The Malaysian Institute of Economic Research (Mier), in its third-quarter outlook report on the Malaysian economy has projected an annual gross domestic product (GDP) contraction of -5.5 per cent for the year 2020.

Mier also predicted negative effects for the already reeling local economy, if a recent attempt by Prime Minister Tan Sri Muhyiddin Yassin to declare a state of emergency had been successful. “The proposed national emergency to counter the new Covid-19 resurgence in this quarter would have tanked the economy this year, and further delay its recovery next year.  “While that proposal had been rejected, the pandemic remains the major downside to the speed of economic recovery in 2021 and threatens to turn a V-shaped reversal to a U-shaped one,” the report noted.

The report then warned that its GDP projection for this year still remains subject to the level of compliance to ongoing pandemic measures and how fast the infection can be contained, which are the main factors hindering economic growth. “The third wave of Covid-19 infections having occurred in 4Q2020 puts a damper on the GDP growth indicated for the whole of 2020, but leaves the prospects for economic recovery in 2021 intact.

“In the absence of additional government support for the last quarter, especially for the midsize SMEs, Mier is revising down its real GDP projection in the worst-case scenario for this year downwards to -5.5 per cent in real terms relative to 2019,” read the report. The report noted that despite recording a contraction of 17.1 per cent in the second quarter of 2020, the worst performance since 1998, it projects the economy to record growth of 2.0 to 2.5 per cent in the third quarter thanks to the government’s Prihatin and Penjana stimulus packages.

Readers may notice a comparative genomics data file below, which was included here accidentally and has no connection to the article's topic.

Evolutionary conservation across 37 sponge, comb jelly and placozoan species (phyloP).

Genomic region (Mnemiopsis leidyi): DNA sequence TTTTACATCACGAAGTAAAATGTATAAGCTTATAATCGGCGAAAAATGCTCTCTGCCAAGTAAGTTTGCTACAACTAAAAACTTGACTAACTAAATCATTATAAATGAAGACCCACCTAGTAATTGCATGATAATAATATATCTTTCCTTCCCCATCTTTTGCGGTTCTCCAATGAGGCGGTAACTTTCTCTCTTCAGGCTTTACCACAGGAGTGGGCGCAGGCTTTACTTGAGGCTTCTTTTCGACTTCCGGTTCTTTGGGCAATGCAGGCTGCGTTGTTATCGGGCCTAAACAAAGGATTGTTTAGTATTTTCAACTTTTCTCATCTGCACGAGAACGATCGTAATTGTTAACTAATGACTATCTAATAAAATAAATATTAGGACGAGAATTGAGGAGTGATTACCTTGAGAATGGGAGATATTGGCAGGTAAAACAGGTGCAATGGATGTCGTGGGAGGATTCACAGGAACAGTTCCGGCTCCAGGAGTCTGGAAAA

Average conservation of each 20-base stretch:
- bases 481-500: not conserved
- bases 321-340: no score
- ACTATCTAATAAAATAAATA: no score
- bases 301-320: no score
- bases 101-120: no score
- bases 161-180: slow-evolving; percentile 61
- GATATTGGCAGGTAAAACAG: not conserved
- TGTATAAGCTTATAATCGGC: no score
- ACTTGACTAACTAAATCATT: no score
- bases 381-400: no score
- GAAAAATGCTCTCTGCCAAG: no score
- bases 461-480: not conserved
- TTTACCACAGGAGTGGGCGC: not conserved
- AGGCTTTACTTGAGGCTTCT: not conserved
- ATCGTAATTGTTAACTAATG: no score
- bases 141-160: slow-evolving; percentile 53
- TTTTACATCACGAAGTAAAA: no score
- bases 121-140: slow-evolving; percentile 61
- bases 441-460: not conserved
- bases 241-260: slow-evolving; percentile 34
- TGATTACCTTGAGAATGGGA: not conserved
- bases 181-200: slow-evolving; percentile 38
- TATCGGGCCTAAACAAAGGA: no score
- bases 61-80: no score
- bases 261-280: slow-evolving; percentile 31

It also noted how the readings are based on their projections that the current wave of infections is flattened within a period of six months, similar to what was achieved in the first implementation of the movement control order (MCO). “While factoring in world prospects due to the global Covid-19 pandemic for growth, trade and investment, the main downside risk to this projection for the economy remains the current surge of the pandemic. “As the flattening of the pandemic had taken six months in the first wave, we expect the flattening of this third wave to take at least the same amount of time and will delay the recovery to the first quarter of 2021,” it noted.


As for the business sector, Mier projected possible growth entering into the fourth quarter despite cautious sentiments all around shown by investors. Mier’s Business Condition Index (BCI) indicators showed encouraging numbers for the third quarter of 2020, with the report predicting greener pastures ahead for the sector mainly driven by positive readings from anticipated sales from domestic and foreign markets, production volume, and employment when compared to the previous quarter.

Unemployment rates in the third quarter went up, said Mier, with 40 per cent of respondents admitting to downsizing, compared to the 6 per cent of respondents who released employees in the second quarter. It said current fourth quarter readings showed that only about half of the employers polled maintained all their employees, down from the 82 per cent who admitted the same in the third quarter. “The worst is in the retail and distribution sector.


“In the meantime, only business services sectors, representing 10 per cent of the employers, increased their number of employees for the third quarter of 2020,” read the report. It noted how unemployment rates are expected to remain around 3.7 to 4.5 per cent for the remainder of the year, only bolstered by the government’s Prihatin and Penjana stimulus packages.


Additionally, Mier suggested the government shift from a consumption-led and debt-driven economy to one based on investment and technology-led transformations to allow the country to escape the middle income trap.


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